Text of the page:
When we think about leadership, we tend to focus almost entirely on the leader. Yet without followers, there is no leader. Leadership is participatory: leaders and followers exist in a mutually beneficial relationship where each adds to the effectiveness of the other.
Key to this process is listening, because leadership is as much about listening as it is about talking, or perhaps more so. From the beginning, a leader must be informed by the followers’ values, beliefs, and aspirations, the followers’ identity. The commitment gap people frequently experience, the difference between what the leader desires and what the followers actually do, can often be traced back to not aligning the elements of leaders’ and followers’ identities—who they think they are—to find common ground on which to function and grow.
In an article that appeared in the August 2007 issue of Scientific American Mind, titled “The New Psychology of Leadership,” authors Stephen D. Reicher, Michael J. Platow and S. Alexander Haslam present research supporting the idea that effective leaders—those who can move followers from one behavior to another—grasp what their followers believe they are and represent, and then create a shared identity. They write, “The development of a shared identity is the basis of influential and creative leadership. If you control the definition of reality, you can change the world.”
The link between identity and leadership and its function in understanding the world we live in is therefore of critical importance. Vision contributor Michael McKinney asked two of the article’s authors, Reicher and Haslam, to comment further.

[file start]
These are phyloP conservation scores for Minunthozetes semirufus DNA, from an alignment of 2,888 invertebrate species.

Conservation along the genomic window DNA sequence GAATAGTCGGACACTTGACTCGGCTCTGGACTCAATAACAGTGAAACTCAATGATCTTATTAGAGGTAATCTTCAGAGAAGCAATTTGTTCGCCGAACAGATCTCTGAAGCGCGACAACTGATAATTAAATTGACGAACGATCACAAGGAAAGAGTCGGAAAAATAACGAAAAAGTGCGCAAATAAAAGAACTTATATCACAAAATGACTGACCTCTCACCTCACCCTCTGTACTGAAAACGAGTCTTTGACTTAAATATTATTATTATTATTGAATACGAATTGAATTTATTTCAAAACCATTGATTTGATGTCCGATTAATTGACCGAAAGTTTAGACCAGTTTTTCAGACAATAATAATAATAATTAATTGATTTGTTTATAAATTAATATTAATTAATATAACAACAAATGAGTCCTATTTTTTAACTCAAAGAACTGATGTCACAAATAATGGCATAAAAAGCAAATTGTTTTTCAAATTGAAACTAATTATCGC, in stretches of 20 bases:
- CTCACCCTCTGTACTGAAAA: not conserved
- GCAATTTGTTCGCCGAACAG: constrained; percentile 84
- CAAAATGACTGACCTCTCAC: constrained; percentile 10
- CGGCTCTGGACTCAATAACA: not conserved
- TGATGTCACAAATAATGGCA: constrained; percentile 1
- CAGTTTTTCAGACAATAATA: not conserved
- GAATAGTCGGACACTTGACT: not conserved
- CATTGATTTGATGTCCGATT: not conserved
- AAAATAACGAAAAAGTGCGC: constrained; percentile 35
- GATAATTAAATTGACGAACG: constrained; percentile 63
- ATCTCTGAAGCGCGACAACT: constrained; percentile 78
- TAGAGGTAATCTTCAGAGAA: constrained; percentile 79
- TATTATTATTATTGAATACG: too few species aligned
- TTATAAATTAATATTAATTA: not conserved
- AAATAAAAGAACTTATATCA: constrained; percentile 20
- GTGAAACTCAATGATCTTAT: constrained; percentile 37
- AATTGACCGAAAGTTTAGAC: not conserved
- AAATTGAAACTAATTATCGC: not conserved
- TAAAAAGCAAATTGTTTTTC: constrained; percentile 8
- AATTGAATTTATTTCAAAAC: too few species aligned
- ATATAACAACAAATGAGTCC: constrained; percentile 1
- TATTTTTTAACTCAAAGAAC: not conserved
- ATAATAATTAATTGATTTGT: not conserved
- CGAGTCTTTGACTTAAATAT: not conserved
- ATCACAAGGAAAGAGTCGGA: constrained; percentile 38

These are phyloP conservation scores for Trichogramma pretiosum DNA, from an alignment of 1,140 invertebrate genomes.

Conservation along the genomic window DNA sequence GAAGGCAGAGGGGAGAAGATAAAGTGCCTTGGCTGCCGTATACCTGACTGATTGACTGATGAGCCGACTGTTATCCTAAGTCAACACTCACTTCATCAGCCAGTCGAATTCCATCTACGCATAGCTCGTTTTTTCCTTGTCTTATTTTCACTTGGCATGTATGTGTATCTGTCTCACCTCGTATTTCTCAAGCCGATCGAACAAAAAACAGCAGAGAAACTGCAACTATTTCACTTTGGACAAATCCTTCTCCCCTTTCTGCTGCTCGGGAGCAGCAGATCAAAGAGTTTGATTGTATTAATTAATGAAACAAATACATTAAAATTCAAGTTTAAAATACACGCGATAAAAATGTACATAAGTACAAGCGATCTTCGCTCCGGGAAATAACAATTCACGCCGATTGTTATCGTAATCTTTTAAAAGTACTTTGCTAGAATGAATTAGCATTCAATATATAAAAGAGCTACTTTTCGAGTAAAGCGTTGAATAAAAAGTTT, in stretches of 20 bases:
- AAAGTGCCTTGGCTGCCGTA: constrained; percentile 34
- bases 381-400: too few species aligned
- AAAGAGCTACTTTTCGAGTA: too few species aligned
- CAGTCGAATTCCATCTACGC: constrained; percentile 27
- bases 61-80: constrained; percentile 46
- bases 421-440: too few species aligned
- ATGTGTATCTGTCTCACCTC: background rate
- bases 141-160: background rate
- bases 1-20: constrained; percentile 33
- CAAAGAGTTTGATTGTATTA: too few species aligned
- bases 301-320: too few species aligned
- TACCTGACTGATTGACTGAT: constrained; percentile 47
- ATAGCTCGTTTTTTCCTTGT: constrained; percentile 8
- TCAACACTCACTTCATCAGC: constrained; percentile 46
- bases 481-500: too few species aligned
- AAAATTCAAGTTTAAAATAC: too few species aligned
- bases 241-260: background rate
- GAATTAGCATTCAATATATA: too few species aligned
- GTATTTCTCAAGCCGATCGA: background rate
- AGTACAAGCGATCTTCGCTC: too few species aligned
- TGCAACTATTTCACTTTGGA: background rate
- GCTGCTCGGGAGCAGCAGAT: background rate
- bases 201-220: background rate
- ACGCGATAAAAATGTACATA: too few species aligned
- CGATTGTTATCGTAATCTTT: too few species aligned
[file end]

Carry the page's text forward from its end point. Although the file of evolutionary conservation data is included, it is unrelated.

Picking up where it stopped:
MM In the Scientific American Mind article you write that “effective leaders must work to understand the values and opinions of their followers—rather than assuming absolute authority—to enable a productive dialogue with followers about what the group embodies and stands for and thus how it should act.” Does this mean that leaders must learn to communicate with the group on the basis of where they are before they try moving them to a new place?
AH Essentially yes. The point is that you can’t lead “us” unless you know what “we” stand for.
SR The core of our argument is that a leader needs to construe him- or herself and his or her policies in relation to the shared group identity. This requires, first, a deep cultural knowledge of the group and its history; and second, a set of rhetorical skills that allow the leader to relate the general (group identity) to the particular (self and policies). How are these acquired? One possibility is to acquire the cultural knowledge from the inside as a function of growing up in the group and having an intuitive grasp of “who we are.” However, it is notable that many leaders have been marginal: Hitler, born in Austria; Stalin, a Georgian; Napoleon, from Corsica; Gandhi, brought up in South Africa. In these cases, the person has to make an explicit study of the group and may indeed become more reflexively aware of the nature of the identity than insiders, whose knowledge is taken for granted. They may also have to work harder at being accepted as insiders and thereby hone their skills.
MM You define leadership as the followers’ willing compliance with the goals or vision of the leader. If a leader believes it is in the group’s best interest, would he or she ever need to enforce compliance in the hope that willing compliance would eventually follow?
AH Sometimes yes, because not all members of a group will have the same confidence that the leader represents them. However, when leaders resort to brute force, it needs to be understood that essentially they are using power, not leading. This is the distinction between “power over” and “power through.” The latter is identity-based; the former is resource-based and is not true leadership.
MM It would seem that, at first, many dictators do identify with the people and give them what they want. But once the followers’ needs are met, they want less dictatorship and more freedom. In the case of Hitler, it would appear that he rose from the ranks to give them what they wanted: strong leadership and security. His followers moved toward him and he toward them as they both satisfied each other’s needs. They wanted strong leadership and he wanted to be a strong leader. The result, crazed dictatorship, became possible because of the ratcheting-up effect. In the end he was despised by many who had followed him.